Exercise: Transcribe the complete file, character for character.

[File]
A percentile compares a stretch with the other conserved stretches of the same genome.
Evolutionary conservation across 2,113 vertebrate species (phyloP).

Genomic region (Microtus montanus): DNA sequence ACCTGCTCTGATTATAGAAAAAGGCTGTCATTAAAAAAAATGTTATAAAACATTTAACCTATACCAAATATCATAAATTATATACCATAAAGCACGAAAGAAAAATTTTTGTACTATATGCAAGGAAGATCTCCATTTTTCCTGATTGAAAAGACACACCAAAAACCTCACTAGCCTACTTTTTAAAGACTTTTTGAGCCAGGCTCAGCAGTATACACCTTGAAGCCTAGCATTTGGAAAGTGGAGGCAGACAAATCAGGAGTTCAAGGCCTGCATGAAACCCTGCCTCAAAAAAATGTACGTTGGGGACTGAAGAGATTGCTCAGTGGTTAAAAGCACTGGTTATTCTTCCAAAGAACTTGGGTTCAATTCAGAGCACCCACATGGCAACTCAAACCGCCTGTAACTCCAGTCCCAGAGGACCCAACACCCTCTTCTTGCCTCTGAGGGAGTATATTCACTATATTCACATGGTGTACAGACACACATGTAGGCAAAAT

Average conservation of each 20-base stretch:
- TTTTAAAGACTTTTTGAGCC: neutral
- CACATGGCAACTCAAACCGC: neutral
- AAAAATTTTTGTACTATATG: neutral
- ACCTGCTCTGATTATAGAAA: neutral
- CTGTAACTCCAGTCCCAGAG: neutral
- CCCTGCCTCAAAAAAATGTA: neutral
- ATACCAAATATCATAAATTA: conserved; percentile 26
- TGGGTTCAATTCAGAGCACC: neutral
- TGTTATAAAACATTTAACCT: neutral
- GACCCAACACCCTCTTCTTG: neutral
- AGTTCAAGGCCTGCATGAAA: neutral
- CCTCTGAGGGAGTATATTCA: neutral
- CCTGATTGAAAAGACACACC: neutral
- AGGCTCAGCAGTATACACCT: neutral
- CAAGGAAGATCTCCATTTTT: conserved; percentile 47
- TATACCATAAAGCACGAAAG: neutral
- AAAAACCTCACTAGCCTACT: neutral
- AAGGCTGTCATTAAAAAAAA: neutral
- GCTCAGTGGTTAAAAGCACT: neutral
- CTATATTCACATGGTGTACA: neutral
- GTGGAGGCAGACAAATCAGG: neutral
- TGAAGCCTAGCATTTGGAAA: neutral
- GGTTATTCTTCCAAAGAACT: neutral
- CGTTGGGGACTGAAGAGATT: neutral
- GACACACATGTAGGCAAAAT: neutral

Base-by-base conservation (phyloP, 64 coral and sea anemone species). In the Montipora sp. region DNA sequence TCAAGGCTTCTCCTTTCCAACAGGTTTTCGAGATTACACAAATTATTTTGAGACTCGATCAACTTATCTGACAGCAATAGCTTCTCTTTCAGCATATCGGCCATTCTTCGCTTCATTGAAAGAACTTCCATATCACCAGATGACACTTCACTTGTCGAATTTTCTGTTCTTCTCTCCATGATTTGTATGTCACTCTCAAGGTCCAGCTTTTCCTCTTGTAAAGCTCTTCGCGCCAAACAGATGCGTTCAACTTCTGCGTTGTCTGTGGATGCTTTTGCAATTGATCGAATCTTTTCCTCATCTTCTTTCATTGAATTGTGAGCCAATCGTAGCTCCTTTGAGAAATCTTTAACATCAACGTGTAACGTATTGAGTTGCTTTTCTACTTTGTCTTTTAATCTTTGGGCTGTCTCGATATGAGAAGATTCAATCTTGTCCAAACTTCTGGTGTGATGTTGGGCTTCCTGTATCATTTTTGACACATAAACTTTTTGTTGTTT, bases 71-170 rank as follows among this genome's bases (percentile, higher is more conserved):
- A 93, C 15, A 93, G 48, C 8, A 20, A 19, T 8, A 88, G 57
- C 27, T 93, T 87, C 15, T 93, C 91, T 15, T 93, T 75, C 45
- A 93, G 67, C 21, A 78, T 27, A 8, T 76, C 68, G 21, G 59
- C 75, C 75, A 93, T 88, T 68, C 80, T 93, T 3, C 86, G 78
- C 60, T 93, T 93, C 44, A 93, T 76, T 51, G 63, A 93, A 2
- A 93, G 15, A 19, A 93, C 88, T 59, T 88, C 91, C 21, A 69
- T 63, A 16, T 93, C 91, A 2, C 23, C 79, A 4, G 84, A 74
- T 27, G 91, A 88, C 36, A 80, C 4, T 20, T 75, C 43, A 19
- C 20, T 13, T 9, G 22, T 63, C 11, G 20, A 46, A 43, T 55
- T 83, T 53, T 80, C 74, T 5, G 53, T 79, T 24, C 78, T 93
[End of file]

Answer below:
A percentile compares a stretch with the other conserved stretches of the same genome.
Evolutionary conservation across 2,113 vertebrate species (phyloP).

Genomic region (Microtus montanus): DNA sequence ACCTGCTCTGATTATAGAAAAAGGCTGTCATTAAAAAAAATGTTATAAAACATTTAACCTATACCAAATATCATAAATTATATACCATAAAGCACGAAAGAAAAATTTTTGTACTATATGCAAGGAAGATCTCCATTTTTCCTGATTGAAAAGACACACCAAAAACCTCACTAGCCTACTTTTTAAAGACTTTTTGAGCCAGGCTCAGCAGTATACACCTTGAAGCCTAGCATTTGGAAAGTGGAGGCAGACAAATCAGGAGTTCAAGGCCTGCATGAAACCCTGCCTCAAAAAAATGTACGTTGGGGACTGAAGAGATTGCTCAGTGGTTAAAAGCACTGGTTATTCTTCCAAAGAACTTGGGTTCAATTCAGAGCACCCACATGGCAACTCAAACCGCCTGTAACTCCAGTCCCAGAGGACCCAACACCCTCTTCTTGCCTCTGAGGGAGTATATTCACTATATTCACATGGTGTACAGACACACATGTAGGCAAAAT

Average conservation of each 20-base stretch:
- TTTTAAAGACTTTTTGAGCC: neutral
- CACATGGCAACTCAAACCGC: neutral
- AAAAATTTTTGTACTATATG: neutral
- ACCTGCTCTGATTATAGAAA: neutral
- CTGTAACTCCAGTCCCAGAG: neutral
- CCCTGCCTCAAAAAAATGTA: neutral
- ATACCAAATATCATAAATTA: conserved; percentile 26
- TGGGTTCAATTCAGAGCACC: neutral
- TGTTATAAAACATTTAACCT: neutral
- GACCCAACACCCTCTTCTTG: neutral
- AGTTCAAGGCCTGCATGAAA: neutral
- CCTCTGAGGGAGTATATTCA: neutral
- CCTGATTGAAAAGACACACC: neutral
- AGGCTCAGCAGTATACACCT: neutral
- CAAGGAAGATCTCCATTTTT: conserved; percentile 47
- TATACCATAAAGCACGAAAG: neutral
- AAAAACCTCACTAGCCTACT: neutral
- AAGGCTGTCATTAAAAAAAA: neutral
- GCTCAGTGGTTAAAAGCACT: neutral
- CTATATTCACATGGTGTACA: neutral
- GTGGAGGCAGACAAATCAGG: neutral
- TGAAGCCTAGCATTTGGAAA: neutral
- GGTTATTCTTCCAAAGAACT: neutral
- CGTTGGGGACTGAAGAGATT: neutral
- GACACACATGTAGGCAAAAT: neutral

Base-by-base conservation (phyloP, 64 coral and sea anemone species). In the Montipora sp. region DNA sequence TCAAGGCTTCTCCTTTCCAACAGGTTTTCGAGATTACACAAATTATTTTGAGACTCGATCAACTTATCTGACAGCAATAGCTTCTCTTTCAGCATATCGGCCATTCTTCGCTTCATTGAAAGAACTTCCATATCACCAGATGACACTTCACTTGTCGAATTTTCTGTTCTTCTCTCCATGATTTGTATGTCACTCTCAAGGTCCAGCTTTTCCTCTTGTAAAGCTCTTCGCGCCAAACAGATGCGTTCAACTTCTGCGTTGTCTGTGGATGCTTTTGCAATTGATCGAATCTTTTCCTCATCTTCTTTCATTGAATTGTGAGCCAATCGTAGCTCCTTTGAGAAATCTTTAACATCAACGTGTAACGTATTGAGTTGCTTTTCTACTTTGTCTTTTAATCTTTGGGCTGTCTCGATATGAGAAGATTCAATCTTGTCCAAACTTCTGGTGTGATGTTGGGCTTCCTGTATCATTTTTGACACATAAACTTTTTGTTGTTT, bases 71-170 rank as follows among this genome's bases (percentile, higher is more conserved):
- A 93, C 15, A 93, G 48, C 8, A 20, A 19, T 8, A 88, G 57
- C 27, T 93, T 87, C 15, T 93, C 91, T 15, T 93, T 75, C 45
- A 93, G 67, C 21, A 78, T 27, A 8, T 76, C 68, G 21, G 59
- C 75, C 75, A 93, T 88, T 68, C 80, T 93, T 3, C 86, G 78
- C 60, T 93, T 93, C 44, A 93, T 76, T 51, G 63, A 93, A 2
- A 93, G 15, A 19, A 93, C 88, T 59, T 88, C 91, C 21, A 69
- T 63, A 16, T 93, C 91, A 2, C 23, C 79, A 4, G 84, A 74
- T 27, G 91, A 88, C 36, A 80, C 4, T 20, T 75, C 43, A 19
- C 20, T 13, T 9, G 22, T 63, C 11, G 20, A 46, A 43, T 55
- T 83, T 53, T 80, C 74, T 5, G 53, T 79, T 24, C 78, T 93